How the Brownlee Brothers Made History in Rio
If there’s any sibling rivalry between the Brownlees, it wasn’t visible in Rio.
Moments before Alistair crossed the finish line to win his second consecutive Olympic gold medal, a historic first in Triathlon, he paused to look over his shoulder for his younger brother, Jonathan, just a few seconds behind. On the other side, panting on the pavement, the two held hands.
How they came to dominate the sport is, of course, a story of grit and determination. And while you’d never know it from seeing the brothers atop the podium with their gold and silver medals, it’s also a story of successive injuries rehabbed with aquatic therapy.
Brothers in Arms
The improbably named Coz Tantrum, their former swim coach and still a family friend, has had a privilege vantage point into the brothers’ unique bond.
Alistair “tends to think a little bit more outside of the box,” she observes in this interview with BBC Radio last week. “Alistair does take risks. He did prior to 2012 when he injured his ankle. He said, ‘Well, I’ve got to do something here to get back in the water, but I can’t put any weight on my ankle.’ So we trained in an Endless Pool on a treadmill.”
As she recalls, in the six months “prior to the 2012 Olympics, he’d done hardly any [dry-land] running. So when he got on the line, he knew he could swim, he knew he was going to be able to bike, but he didn’t know how his ankle was going to hold up. And as it turned out, he did the fastest 10K.”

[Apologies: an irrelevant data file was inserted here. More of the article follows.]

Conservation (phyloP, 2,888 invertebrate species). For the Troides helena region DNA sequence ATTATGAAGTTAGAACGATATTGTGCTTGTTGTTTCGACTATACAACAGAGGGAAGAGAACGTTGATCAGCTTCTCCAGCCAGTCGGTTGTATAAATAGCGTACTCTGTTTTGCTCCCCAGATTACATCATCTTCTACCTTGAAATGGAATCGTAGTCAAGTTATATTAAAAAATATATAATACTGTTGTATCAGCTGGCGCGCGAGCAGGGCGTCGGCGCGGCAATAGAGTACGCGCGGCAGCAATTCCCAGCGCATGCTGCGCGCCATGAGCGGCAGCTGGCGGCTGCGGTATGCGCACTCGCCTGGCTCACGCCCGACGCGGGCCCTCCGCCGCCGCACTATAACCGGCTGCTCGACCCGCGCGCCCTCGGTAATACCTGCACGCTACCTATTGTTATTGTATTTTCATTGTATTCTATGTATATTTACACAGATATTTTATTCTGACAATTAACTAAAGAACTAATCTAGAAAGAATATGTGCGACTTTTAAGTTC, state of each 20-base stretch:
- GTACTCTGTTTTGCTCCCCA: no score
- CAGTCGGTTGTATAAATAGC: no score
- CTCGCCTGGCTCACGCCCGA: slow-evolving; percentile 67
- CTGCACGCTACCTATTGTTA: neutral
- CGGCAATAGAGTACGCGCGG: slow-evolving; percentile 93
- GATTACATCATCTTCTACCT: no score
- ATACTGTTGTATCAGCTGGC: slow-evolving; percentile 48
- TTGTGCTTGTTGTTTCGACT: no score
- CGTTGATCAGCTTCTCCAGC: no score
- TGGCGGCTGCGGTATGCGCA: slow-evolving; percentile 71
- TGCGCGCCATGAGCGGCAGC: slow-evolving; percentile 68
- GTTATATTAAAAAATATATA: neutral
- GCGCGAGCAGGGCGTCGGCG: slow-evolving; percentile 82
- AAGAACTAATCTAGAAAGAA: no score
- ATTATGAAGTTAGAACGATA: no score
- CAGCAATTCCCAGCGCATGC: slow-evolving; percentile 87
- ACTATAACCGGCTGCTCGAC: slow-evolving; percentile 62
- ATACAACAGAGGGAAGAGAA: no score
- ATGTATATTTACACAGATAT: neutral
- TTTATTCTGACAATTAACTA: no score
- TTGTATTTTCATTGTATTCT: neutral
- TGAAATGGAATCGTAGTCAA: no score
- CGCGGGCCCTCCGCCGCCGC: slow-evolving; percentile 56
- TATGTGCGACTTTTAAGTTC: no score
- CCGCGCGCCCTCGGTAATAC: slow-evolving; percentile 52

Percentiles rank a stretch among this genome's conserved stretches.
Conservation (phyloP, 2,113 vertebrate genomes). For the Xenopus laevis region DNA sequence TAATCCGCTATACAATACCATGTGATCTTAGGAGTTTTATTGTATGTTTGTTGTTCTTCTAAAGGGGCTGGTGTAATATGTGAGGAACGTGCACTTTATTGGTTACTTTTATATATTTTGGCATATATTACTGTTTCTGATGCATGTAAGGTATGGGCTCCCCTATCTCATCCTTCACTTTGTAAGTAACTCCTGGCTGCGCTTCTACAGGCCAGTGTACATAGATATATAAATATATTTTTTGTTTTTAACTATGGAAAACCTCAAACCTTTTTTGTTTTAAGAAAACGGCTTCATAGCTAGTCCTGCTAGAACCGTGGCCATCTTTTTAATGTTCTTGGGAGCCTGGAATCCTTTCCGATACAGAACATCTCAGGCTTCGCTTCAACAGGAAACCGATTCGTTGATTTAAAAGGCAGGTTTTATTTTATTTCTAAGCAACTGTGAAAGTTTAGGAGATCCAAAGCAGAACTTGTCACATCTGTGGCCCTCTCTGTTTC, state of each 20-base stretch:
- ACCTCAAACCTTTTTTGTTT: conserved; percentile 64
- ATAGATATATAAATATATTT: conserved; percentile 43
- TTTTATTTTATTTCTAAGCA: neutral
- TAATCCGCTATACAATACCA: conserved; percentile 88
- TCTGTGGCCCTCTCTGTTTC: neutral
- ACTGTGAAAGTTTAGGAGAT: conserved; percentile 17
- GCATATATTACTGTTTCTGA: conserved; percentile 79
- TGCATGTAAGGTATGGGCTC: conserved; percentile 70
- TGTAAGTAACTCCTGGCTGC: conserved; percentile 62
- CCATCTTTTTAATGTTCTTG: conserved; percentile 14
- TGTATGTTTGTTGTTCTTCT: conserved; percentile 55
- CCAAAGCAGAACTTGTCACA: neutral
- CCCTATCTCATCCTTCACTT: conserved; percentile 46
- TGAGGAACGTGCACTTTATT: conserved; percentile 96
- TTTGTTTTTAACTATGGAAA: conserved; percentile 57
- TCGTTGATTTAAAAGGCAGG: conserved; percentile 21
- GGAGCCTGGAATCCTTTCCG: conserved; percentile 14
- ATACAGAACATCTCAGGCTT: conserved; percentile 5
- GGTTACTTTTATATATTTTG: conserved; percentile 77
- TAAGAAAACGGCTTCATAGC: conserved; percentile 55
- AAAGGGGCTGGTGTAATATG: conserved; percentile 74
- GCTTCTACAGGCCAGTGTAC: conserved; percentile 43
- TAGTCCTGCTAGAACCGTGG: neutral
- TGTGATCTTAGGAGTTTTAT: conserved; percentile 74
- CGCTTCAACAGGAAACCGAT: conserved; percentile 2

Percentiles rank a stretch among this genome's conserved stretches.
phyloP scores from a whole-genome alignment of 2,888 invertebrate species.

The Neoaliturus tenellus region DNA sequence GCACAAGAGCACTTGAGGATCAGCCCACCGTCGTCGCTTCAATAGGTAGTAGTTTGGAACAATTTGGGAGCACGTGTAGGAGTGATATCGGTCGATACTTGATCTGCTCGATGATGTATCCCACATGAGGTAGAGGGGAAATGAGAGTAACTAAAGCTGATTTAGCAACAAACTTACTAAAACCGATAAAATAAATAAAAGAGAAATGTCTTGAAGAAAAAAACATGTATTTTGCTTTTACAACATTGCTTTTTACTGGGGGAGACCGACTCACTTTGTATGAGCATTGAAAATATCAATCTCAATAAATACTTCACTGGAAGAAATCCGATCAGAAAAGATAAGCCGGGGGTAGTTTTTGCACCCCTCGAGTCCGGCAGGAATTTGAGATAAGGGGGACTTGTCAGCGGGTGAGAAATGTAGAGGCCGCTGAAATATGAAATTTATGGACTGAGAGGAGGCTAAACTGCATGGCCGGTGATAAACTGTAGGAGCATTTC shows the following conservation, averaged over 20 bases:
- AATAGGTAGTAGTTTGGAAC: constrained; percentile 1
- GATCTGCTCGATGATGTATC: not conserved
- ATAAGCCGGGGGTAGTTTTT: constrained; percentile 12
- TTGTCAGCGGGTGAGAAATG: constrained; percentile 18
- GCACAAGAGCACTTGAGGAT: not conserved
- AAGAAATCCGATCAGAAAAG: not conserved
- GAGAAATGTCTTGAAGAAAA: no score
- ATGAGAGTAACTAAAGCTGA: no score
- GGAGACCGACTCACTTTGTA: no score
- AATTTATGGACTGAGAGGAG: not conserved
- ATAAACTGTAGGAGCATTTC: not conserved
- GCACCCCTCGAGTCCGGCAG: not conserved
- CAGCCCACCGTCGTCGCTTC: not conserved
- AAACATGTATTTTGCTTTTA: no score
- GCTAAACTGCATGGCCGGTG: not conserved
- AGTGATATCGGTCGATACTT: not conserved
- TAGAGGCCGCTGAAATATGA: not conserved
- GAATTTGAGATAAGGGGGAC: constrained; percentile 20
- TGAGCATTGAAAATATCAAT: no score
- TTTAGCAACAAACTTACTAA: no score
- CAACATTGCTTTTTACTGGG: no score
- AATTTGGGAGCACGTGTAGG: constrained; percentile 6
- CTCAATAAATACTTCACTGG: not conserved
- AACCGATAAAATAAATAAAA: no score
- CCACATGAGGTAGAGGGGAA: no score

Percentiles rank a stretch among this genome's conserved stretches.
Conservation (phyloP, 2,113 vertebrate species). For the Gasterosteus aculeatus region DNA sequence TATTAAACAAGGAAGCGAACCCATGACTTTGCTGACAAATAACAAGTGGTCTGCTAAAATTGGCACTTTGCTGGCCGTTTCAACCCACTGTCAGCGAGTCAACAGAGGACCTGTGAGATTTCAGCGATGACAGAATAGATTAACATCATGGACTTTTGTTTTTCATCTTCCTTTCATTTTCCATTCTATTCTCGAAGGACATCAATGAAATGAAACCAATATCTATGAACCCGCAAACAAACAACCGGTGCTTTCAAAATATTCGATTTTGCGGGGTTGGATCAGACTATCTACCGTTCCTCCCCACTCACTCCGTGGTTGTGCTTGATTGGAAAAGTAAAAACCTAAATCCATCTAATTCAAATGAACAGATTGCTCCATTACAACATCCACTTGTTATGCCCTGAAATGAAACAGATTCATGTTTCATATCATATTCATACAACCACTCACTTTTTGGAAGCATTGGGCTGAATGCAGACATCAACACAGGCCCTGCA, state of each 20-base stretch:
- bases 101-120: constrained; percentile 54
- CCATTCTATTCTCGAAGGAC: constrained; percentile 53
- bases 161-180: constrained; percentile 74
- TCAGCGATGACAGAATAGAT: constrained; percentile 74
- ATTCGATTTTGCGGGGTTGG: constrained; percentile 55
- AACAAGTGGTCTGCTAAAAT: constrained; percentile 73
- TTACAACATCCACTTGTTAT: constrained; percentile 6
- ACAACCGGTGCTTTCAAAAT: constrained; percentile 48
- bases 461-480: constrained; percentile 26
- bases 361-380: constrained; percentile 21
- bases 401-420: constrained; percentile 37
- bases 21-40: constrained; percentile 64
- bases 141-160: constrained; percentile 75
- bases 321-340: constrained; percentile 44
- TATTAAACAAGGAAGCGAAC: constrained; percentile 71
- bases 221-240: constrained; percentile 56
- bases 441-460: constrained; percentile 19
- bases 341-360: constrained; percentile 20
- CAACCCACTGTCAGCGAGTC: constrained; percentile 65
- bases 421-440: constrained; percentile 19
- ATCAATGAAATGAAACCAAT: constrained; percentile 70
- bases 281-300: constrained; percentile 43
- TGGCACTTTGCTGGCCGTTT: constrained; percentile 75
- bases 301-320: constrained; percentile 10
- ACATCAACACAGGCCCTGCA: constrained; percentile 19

Their Endless Pools model retained its rehabilitative role this time around. Alistair suffered a stress fracture to his ankle just nine months ago. As he maintained one of the leading positions on the bike, and then as he took a commanding lead over his co-front-runner, Jonny, in the run, the injury seemed a distant memory.
The Race in Rio
The brutal course, worsened by sweltering heat and humidity, had been called the toughest in Olympic history. The waters off Copacabana beach are notorious for their choppy waves, and the bike course achieved gradients as steep as 20 percent.
The pair stayed side by side through most of the race, always near or at the front of the pack. Only in the last 2 km did Alistair break out to take a solo lead.
Alistair stands as the first triathlete, man or woman, to earn successive gold medals in the sport. He and Jonny are also the first brothers to take gold and silver together since Rome 1960.